Miami Commissioners Ask For Audit Of Affordablehousing Programs
Written by Deserae del Campo on August 10, 2006
By Deserae del Campo
A scandal in which the Miami-Dade Housing Agency is alleged to have lost millions of dollars to developers of affordable-housing projects that were never built has led Miami city commissioners to seek an in-house audit of the city’s affordable-housing program.
The city program is run by the Department of Community Development.
Commissioner Joe Sanchez gained a commission consensus for an audit at a July 27 commission meeting, saying affordable housing "affects the most needy in the community, and the quicker we remove the bad apples the better so we can continue to provide housing."
City Commissioner Tom·s Regalado asked that City Manager Pete Hernandez find out how US Department of Housing and Urban Development loans are being used.
"I think the audit is a very good idea," Mr. Regalado said, "but I think we need to understand the loan process and how these HUD loans are being used. We need to know everything that is going on in the city, and this is something that I think people need to know, too."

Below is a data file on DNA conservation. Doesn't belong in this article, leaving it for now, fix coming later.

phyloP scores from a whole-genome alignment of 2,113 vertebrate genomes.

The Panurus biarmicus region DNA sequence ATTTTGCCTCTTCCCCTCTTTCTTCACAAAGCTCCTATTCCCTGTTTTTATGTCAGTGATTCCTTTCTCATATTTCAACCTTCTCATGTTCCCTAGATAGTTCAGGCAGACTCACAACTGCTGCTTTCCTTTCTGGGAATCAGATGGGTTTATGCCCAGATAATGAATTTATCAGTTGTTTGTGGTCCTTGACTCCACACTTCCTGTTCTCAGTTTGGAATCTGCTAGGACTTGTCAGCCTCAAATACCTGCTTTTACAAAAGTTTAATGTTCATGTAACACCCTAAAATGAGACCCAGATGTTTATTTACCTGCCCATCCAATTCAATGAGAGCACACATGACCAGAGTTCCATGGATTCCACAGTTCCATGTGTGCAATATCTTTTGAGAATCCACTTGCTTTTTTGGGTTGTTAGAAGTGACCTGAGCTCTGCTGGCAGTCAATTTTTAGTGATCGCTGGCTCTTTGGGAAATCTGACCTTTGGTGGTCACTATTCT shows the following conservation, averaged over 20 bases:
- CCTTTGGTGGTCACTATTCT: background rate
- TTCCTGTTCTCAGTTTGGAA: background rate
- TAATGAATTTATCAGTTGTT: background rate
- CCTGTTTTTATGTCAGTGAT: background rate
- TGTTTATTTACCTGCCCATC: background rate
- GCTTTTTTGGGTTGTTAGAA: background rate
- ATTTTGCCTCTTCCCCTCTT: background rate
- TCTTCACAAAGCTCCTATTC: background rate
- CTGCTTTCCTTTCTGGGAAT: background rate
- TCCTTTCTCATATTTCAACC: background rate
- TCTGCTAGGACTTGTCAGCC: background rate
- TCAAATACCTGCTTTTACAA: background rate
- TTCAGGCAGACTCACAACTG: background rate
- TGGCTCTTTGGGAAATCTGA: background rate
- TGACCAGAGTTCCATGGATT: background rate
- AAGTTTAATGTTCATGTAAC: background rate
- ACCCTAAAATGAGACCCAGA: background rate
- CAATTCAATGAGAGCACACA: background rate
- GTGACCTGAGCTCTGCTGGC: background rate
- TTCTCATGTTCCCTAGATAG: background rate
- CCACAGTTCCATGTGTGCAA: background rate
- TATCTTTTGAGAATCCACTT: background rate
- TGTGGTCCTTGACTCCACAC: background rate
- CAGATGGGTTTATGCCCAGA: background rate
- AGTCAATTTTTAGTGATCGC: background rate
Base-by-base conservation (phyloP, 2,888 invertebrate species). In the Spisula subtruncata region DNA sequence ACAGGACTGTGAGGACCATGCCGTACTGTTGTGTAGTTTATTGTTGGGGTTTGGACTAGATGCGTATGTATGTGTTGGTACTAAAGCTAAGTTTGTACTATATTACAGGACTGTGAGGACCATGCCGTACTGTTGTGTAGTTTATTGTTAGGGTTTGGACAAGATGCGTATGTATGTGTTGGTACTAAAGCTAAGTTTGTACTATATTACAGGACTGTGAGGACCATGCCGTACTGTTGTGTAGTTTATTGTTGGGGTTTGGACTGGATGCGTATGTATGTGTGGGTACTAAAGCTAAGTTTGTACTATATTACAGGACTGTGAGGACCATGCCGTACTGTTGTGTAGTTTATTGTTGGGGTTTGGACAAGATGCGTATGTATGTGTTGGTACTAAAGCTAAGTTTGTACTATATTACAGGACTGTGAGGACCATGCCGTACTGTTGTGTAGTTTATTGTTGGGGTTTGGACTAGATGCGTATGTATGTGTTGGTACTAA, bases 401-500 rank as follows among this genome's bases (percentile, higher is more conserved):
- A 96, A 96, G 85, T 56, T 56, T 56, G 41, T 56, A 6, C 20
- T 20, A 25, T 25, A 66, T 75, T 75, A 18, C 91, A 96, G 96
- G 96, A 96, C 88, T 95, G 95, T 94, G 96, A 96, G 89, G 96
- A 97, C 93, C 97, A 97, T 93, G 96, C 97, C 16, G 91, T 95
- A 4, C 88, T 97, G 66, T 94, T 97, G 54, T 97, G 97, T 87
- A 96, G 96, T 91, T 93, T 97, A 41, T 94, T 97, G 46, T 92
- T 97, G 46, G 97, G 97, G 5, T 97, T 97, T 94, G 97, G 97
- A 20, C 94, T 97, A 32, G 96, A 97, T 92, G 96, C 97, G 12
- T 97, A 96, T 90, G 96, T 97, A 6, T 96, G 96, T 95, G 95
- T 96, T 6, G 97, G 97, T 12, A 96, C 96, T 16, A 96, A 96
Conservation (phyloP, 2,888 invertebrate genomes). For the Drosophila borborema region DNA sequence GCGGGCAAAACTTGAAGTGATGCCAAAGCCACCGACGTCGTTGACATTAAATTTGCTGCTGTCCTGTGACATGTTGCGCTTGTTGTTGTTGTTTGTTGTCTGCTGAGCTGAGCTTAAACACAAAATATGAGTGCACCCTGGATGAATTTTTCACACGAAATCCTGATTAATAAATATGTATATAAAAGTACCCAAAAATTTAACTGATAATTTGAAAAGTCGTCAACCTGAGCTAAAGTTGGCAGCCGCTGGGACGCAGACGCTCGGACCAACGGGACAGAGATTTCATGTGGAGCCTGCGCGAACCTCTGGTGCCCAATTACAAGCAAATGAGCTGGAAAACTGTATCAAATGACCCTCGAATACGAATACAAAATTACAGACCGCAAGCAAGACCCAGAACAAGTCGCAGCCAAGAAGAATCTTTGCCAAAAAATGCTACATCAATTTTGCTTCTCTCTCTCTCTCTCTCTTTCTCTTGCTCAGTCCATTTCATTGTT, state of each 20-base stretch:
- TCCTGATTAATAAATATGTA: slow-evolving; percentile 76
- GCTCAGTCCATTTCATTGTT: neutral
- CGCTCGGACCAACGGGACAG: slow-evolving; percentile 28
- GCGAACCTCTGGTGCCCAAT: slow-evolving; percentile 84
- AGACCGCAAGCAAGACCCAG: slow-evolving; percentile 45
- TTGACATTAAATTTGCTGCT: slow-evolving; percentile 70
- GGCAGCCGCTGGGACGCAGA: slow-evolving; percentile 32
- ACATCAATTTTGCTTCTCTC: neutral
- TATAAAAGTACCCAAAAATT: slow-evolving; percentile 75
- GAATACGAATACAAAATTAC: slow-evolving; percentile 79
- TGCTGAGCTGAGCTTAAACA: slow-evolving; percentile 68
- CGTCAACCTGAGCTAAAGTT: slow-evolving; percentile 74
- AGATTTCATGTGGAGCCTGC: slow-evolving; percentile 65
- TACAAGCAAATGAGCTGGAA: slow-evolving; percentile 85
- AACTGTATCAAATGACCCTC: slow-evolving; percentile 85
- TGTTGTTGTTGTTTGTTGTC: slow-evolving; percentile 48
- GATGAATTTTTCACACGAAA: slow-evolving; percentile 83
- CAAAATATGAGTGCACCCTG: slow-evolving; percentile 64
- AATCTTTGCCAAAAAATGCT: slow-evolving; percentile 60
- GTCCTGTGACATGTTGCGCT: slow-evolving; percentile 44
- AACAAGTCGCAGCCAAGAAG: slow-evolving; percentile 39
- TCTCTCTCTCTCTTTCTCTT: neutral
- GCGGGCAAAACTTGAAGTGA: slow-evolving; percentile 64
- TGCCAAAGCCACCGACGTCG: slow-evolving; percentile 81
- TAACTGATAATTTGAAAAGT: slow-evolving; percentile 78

Commissioners want to audit HUD-funded programs. Mr. Hernandez said he would "follow through with a report" to be delivered by next month, when the commission returns from hiatus. "I would like to look internally at our own house to see how we are doing," he said.
In fiscal 2005-06, the city department received $1.8 million in state housing-initiative funds, $3.4 million in Section 8 loans, $29 million in community block grants and $9 million in Home Investment Partnership funds.
Commissioner Michelle Spence-Jones requested that Mr. Hernandez work with Cynthia Curry, senior advisor to the county manager, to look into projects in the city that are "in jeopardy."
Miami-Dade County officials announced recently that HUD officials will launch an investigation into the scandal. US Rep. Kendrick Meek asked for the probe.
It is uncertain if the HUD investigation of the county will trickle down to the city, said Barbara Gomez-Rodriguez, the city’s director of community development.